Dagny Taggart, the head of operations of Taggart Transcontinental, a railroad company. She is described as beautiful, but with a face that is too cold and eyes that are too intense. Her brother, James Taggart, accuses her of having no feelings. Dagny is willing to tell people what to do and to take responsibility, qualities that become important as society collapses during the course of the story.
James Taggart, her brother, who recently has become president of Taggart Transcontinental. He is thirty-nine years old but appears to be fifty. James is concerned about social responsibilities, both his own and those of others.
Henry (Hank) Rearden
Henry (Hank) Rearden, a steel magnate. He is forty-five years old and has been told that his face is ugly because it is unyielding and is cruel because it is expressionless. Like Dagny, he does not feel pity. Hank admires Dagny and enjoys competing with her concerning the prices they charge each other. After the successful first run of the John Galt Line, they become lovers.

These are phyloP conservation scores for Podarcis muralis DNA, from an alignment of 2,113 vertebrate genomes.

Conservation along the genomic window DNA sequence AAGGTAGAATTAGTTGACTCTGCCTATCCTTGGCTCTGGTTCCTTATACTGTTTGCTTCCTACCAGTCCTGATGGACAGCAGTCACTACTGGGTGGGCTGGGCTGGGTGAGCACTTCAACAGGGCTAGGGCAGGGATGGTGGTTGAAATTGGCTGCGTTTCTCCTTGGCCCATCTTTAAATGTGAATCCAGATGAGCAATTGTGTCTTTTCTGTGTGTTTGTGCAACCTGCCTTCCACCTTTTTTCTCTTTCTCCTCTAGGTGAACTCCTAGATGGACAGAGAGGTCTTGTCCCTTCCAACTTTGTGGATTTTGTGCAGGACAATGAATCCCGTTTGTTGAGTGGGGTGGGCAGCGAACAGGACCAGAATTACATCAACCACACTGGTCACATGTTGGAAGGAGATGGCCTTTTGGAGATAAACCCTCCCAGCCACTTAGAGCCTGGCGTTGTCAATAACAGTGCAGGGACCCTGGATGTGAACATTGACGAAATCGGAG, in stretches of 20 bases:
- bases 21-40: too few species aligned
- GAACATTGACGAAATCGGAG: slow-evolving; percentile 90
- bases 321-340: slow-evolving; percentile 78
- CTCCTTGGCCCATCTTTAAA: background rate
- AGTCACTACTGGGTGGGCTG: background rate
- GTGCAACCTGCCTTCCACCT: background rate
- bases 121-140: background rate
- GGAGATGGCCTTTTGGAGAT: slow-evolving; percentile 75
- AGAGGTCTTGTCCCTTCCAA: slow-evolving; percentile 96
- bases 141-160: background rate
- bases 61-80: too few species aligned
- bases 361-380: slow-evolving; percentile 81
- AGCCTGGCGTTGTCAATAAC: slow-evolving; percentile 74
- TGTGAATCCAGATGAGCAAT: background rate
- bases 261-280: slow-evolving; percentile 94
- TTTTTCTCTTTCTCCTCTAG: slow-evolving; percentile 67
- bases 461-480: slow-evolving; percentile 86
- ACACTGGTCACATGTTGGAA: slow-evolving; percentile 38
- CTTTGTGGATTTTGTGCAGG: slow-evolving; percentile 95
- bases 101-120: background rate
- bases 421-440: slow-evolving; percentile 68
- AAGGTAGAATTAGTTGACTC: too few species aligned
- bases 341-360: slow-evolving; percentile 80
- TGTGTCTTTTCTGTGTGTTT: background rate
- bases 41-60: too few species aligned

Lillian Rearden, Hank’s wife. She is beautiful but disappointing because of her eyes, which are vaguely pale, neither gray nor quite brown, and empty of expression. She tells Hank that it is egotistical for him to believe in right versus wrong because no one can know what is right.
(The entire section is 506 words.)